Book by Christopher Johns Set for Release in the Fall

christopherjohnsbookUntil relatively recently, most scholars considered the notion of a Catholic Enlightenment either oxymoronic or even illusory, since the received wisdom was that the Catholic Church was a tireless and indefatigable enemy of modernist progress. According to Christopher Johns, Norman L. and Roselea J. Goldberg Professor of History of Art, the eighteenth-century papacy recognized many of the advantages of engaging with certain aspects of enlightenment thinking, and many in the ecclesiastical hierarchy, both in Italy and abroad, were sincerely interested in making the Church more relevant in the modern world and, above all, in reforming the various institutions that governed society.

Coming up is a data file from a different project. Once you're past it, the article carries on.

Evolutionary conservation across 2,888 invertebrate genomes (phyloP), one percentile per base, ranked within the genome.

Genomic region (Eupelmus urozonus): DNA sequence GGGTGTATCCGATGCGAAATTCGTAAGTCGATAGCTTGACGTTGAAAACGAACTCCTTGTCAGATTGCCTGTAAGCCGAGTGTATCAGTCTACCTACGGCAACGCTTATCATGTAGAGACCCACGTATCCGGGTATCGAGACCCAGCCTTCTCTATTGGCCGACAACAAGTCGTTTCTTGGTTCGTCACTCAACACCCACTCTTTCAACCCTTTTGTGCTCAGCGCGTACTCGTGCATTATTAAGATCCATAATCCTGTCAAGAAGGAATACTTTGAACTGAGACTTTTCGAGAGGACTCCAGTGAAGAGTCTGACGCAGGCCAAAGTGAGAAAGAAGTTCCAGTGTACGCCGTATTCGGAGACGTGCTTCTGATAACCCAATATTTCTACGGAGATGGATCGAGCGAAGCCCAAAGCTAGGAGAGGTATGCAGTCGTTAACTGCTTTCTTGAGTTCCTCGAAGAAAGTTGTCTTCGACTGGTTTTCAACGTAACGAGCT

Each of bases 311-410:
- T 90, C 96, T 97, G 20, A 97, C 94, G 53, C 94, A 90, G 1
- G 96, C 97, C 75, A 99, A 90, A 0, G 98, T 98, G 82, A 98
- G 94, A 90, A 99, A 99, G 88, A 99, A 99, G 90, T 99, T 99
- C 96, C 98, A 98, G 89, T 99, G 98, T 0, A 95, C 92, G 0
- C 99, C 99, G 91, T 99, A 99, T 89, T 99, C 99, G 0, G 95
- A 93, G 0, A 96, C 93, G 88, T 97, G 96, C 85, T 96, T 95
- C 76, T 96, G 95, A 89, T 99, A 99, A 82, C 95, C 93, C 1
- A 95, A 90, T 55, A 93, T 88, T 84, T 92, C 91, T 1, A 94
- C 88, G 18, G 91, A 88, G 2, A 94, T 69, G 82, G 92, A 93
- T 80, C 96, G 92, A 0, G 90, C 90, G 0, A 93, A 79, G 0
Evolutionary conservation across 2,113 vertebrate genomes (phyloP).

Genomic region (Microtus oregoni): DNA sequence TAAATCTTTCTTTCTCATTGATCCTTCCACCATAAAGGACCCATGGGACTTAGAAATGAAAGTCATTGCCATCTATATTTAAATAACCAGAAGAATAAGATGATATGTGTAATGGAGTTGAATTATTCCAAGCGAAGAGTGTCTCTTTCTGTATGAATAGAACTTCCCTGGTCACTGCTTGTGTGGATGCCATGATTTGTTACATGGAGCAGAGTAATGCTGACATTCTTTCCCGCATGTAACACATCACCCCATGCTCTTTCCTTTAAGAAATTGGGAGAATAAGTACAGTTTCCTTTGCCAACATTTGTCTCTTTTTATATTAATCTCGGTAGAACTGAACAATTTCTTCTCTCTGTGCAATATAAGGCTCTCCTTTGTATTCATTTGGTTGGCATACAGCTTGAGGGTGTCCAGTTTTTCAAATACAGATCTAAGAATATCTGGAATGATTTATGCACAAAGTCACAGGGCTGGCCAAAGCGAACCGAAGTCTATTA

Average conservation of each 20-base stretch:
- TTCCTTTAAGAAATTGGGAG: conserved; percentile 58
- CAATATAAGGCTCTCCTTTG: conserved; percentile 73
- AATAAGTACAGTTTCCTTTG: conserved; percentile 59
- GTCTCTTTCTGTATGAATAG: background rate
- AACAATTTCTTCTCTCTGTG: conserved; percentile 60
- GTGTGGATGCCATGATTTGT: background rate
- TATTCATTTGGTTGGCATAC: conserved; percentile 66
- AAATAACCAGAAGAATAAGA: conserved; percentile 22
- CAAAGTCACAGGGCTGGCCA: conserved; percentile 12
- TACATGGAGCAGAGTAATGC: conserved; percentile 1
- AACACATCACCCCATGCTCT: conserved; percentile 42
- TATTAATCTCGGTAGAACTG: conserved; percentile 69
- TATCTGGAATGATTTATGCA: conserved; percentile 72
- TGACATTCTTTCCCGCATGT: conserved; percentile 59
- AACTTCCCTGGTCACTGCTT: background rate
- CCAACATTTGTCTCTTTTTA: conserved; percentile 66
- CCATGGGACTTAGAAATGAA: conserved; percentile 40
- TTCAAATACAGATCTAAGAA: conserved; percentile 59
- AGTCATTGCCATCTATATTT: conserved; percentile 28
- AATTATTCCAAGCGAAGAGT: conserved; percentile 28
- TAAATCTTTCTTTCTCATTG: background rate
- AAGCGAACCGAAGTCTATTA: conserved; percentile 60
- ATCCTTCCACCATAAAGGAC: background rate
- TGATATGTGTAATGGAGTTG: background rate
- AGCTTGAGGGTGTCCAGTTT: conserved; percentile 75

In his latest book Johns presents the visual culture of papal Rome as a major change agent in the cause of Catholic enlightenment while assessing its continuing links to tradition. The Visual Culture of Catholic Enlightenment, to be released in the fall by Penn State University Press, sheds substantial light on the relationship between eighteenth-century Roman society and visual culture and the role of religion in both.

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